Topic description / abstract:
From my diverse experience in empirical research ranging from biology to geography, I invite you on a critical journey to examine the relation between the empirical and the ethical in science. In my talk, I will present a structure of scientific methods from a historical as well as from a design-thinking perspective, offering my view on why scientific disciplines in the West are currently stuck. I will then argue for the need to develop pathways that show us how to get unstuck, away from the constructed worldview of scientific disciplines and reconnecting the empirical and the ethical. Building on critical realism, I make a strong claim to embrace the subjectivity of empirical approaches, all the while making the case that there are empirical facts that matter. In a last step, I showcase that normativity is the central concept that connects this notion of the empirical to the biggest challenge, which is our perception of the ontological. Only if our ontological premises aim at objective truths can we plausibly make a leap towards critical realism, which demands a thick understanding of the ontological, and a clear demarcation towards the empirical. I outline this link with the example between empirical methods and ethics, showcasing how we may gather facts, and how we ought to act based on these.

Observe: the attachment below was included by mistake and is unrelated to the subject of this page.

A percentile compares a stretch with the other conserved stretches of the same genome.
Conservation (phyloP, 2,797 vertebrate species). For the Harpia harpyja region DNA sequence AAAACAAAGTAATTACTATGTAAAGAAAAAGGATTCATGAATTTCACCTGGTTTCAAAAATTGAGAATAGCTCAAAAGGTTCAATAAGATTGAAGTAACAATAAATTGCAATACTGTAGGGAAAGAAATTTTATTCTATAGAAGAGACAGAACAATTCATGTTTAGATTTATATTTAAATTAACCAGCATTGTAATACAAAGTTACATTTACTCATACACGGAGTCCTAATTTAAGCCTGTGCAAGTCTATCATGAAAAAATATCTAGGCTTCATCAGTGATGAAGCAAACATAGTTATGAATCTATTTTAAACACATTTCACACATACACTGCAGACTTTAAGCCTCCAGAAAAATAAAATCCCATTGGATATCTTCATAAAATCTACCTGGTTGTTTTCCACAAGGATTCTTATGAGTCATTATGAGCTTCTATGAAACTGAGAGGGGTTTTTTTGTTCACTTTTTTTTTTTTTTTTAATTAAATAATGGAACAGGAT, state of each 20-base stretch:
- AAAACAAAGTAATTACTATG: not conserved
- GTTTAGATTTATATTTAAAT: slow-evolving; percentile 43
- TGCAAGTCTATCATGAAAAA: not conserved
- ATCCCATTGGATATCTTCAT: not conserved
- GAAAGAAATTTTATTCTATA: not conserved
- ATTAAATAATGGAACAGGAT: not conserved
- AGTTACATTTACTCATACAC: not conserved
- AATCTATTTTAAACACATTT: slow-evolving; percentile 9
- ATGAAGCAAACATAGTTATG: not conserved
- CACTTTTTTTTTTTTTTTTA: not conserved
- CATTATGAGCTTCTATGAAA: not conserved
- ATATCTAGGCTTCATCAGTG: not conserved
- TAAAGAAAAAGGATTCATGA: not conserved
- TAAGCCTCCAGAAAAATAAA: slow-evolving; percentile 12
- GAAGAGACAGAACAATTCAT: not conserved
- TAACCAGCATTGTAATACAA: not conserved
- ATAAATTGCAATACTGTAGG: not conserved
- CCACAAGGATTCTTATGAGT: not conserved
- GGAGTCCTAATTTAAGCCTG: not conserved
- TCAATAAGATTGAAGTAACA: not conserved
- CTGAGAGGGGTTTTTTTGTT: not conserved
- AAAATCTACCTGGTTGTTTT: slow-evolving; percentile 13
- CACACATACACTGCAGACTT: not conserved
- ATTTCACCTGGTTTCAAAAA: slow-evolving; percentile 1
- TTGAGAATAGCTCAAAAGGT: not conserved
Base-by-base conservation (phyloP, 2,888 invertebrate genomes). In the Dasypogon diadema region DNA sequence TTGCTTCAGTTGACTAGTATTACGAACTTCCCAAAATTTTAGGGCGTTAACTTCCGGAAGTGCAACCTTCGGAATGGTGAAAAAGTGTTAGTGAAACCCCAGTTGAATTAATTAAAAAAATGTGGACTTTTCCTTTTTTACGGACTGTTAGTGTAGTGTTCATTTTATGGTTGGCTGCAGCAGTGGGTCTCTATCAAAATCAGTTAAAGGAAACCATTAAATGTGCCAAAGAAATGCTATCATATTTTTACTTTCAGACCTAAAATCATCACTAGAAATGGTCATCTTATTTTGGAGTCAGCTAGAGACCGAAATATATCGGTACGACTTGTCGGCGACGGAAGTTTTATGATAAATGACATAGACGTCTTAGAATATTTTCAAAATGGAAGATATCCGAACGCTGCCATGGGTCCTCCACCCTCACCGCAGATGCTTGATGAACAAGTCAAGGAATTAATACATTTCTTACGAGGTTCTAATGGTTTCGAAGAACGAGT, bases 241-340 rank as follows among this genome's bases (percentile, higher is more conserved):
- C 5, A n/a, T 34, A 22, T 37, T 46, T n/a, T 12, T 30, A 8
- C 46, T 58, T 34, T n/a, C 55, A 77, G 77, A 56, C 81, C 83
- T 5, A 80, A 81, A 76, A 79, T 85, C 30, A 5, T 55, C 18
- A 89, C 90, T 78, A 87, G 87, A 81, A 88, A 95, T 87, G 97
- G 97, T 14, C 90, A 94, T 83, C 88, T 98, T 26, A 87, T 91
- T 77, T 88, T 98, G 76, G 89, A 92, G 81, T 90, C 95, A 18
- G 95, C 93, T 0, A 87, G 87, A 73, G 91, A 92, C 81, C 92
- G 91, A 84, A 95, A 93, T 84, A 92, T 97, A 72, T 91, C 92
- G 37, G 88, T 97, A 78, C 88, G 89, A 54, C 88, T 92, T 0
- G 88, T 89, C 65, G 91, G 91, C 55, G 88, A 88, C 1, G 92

Henrik von Wehrden is a professor of methods at Leuphana University in Northern Germany. After studying Geography in Marburg Henrik made his PhD with a conservation work focussing on habitat mapping and animal protection in the Gobi desert. Henrik's work asks why the way we approximate knowledge and the way we act based on this knowledge became so deeply disconnected in science and society, and how this gap may be closed.
HvW Lab page: https://henrikvonwehrden.web.leuphana.de/